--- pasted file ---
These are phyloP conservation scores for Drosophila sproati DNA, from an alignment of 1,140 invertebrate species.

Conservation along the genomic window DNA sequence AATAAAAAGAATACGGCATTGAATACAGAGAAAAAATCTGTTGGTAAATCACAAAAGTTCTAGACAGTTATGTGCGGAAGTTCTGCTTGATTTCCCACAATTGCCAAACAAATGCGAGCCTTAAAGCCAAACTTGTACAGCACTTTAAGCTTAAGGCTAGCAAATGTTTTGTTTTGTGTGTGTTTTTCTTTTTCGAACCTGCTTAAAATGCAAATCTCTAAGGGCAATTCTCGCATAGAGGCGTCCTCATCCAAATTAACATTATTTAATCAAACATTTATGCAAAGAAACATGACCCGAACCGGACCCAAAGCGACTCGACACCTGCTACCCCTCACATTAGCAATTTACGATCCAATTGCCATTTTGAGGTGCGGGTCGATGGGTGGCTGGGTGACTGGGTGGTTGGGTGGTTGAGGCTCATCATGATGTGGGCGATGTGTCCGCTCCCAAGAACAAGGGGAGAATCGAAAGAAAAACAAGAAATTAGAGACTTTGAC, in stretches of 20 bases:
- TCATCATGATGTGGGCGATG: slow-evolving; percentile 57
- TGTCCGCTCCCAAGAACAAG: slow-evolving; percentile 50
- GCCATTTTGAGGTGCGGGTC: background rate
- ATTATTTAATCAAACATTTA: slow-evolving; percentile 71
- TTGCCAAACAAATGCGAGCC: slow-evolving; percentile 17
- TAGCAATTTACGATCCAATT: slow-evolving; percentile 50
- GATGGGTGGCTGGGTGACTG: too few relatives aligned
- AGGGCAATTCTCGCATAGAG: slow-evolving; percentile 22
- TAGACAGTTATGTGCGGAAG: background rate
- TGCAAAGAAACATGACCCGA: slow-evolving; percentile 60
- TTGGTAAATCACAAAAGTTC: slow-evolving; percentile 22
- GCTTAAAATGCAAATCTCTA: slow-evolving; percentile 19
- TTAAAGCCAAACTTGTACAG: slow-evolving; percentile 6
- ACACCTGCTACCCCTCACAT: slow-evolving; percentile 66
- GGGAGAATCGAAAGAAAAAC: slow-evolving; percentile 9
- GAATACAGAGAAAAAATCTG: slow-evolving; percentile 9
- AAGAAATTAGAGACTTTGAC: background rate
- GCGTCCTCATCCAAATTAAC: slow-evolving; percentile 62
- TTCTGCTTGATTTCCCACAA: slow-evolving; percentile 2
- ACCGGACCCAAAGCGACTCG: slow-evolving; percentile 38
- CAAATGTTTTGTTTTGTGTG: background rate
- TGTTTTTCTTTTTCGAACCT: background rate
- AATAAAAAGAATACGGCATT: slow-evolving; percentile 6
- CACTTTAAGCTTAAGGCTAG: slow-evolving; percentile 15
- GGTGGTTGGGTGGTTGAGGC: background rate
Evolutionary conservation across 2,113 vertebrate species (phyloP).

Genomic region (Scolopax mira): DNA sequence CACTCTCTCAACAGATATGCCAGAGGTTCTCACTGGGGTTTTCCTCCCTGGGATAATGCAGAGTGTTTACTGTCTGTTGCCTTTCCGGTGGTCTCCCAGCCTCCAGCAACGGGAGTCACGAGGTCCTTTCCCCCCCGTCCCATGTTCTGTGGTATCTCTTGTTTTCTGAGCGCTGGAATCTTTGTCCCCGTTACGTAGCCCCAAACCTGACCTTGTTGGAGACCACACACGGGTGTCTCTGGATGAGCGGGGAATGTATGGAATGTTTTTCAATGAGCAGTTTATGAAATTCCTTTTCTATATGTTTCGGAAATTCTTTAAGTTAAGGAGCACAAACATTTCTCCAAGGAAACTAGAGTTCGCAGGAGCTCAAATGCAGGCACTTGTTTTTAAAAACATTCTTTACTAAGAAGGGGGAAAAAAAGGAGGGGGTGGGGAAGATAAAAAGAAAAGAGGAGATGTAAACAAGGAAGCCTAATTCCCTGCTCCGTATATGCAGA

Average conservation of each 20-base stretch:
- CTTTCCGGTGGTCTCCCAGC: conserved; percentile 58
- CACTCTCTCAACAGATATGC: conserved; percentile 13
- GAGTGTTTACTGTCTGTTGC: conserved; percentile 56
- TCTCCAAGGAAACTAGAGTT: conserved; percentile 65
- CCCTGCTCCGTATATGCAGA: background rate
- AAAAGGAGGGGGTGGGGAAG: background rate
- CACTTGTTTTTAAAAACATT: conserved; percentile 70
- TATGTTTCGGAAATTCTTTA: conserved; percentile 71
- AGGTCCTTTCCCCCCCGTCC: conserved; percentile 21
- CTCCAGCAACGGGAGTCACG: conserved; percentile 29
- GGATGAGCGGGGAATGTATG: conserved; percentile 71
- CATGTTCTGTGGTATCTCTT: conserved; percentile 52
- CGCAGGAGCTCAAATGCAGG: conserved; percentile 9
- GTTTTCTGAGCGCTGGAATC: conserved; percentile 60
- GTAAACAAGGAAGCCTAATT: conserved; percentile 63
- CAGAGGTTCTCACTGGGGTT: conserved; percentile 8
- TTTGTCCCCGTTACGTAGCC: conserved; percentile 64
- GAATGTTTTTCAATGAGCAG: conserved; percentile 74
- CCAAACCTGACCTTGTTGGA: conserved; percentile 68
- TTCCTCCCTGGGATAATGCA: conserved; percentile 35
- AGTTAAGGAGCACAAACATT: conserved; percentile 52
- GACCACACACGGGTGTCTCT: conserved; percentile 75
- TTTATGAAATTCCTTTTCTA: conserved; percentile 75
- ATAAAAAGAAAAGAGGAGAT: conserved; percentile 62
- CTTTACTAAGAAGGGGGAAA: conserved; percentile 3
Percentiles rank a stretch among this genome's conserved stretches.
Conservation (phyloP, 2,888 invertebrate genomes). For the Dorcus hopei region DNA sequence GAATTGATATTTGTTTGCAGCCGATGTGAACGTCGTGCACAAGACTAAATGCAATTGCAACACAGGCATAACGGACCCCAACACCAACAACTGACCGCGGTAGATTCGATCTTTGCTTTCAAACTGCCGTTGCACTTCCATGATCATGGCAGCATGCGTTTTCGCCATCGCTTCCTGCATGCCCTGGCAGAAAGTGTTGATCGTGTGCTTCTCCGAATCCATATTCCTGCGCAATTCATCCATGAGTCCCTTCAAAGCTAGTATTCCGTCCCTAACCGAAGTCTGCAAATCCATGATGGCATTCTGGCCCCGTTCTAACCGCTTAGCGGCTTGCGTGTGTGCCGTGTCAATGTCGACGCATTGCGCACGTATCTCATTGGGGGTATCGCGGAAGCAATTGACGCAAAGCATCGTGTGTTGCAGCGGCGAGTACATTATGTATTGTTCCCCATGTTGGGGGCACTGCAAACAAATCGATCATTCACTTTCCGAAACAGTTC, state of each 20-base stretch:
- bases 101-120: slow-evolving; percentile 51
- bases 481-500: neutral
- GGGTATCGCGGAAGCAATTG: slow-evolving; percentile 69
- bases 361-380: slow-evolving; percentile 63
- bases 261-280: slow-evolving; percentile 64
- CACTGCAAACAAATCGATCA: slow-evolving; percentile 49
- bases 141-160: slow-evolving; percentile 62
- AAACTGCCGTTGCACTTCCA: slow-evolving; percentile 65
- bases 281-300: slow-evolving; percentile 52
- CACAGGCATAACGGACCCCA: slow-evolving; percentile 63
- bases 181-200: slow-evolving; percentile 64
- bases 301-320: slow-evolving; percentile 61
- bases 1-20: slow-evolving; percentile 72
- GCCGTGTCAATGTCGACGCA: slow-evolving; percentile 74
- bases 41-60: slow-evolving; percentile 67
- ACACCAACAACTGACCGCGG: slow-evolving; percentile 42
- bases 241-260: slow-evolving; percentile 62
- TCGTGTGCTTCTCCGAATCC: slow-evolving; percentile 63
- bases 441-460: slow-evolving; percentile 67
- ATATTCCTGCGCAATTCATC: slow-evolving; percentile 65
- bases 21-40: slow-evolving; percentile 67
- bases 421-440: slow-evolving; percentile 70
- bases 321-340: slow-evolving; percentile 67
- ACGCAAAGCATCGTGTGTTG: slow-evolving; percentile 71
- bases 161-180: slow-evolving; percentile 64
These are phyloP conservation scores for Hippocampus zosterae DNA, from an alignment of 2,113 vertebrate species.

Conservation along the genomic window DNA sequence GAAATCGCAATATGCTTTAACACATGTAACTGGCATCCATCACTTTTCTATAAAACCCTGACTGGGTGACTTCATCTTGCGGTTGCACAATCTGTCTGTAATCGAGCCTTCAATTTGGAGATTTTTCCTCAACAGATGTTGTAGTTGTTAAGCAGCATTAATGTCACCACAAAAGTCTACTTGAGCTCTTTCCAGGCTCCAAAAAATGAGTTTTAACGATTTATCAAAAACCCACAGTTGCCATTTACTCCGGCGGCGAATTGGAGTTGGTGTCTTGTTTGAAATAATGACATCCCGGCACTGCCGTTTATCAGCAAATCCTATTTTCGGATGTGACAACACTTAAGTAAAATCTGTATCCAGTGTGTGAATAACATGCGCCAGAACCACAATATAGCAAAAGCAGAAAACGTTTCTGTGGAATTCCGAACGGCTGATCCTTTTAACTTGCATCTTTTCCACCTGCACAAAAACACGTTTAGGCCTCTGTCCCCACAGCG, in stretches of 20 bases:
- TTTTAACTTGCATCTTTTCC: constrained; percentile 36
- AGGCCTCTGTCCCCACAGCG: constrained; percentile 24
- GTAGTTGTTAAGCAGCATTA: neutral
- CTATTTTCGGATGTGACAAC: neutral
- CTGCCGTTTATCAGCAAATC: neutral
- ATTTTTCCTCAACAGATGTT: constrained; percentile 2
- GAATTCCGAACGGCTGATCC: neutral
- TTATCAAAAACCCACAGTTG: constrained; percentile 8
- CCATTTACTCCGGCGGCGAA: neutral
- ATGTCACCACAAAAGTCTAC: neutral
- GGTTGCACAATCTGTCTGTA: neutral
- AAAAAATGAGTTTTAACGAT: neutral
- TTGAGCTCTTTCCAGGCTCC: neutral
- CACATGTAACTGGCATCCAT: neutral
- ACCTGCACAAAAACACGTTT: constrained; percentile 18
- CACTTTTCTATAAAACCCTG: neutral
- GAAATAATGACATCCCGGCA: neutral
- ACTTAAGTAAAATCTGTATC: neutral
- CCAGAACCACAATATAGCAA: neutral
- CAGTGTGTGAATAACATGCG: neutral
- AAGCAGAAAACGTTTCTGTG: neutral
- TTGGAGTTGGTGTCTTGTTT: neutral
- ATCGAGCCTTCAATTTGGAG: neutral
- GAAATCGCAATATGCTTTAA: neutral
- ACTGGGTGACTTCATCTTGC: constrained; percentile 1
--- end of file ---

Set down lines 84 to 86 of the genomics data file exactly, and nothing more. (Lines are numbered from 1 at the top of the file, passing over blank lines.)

Conservation along the genomic window DNA sequence GAAATCGCAATATGCTTTAACACATGTAACTGGCATCCATCACTTTTCTATAAAACCCTGACTGGGTGACTTCATCTTGCGGTTGCACAATCTGTCTGTAATCGAGCCTTCAATTTGGAGATTTTTCCTCAACAGATGTTGTAGTTGTTAAGCAGCATTAATGTCACCACAAAAGTCTACTTGAGCTCTTTCCAGGCTCCAAAAAATGAGTTTTAACGATTTATCAAAAACCCACAGTTGCCATTTACTCCGGCGGCGAATTGGAGTTGGTGTCTTGTTTGAAATAATGACATCCCGGCACTGCCGTTTATCAGCAAATCCTATTTTCGGATGTGACAACACTTAAGTAAAATCTGTATCCAGTGTGTGAATAACATGCGCCAGAACCACAATATAGCAAAAGCAGAAAACGTTTCTGTGGAATTCCGAACGGCTGATCCTTTTAACTTGCATCTTTTCCACCTGCACAAAAACACGTTTAGGCCTCTGTCCCCACAGCG, in stretches of 20 bases:
- TTTTAACTTGCATCTTTTCC: constrained; percentile 36
- AGGCCTCTGTCCCCACAGCG: constrained; percentile 24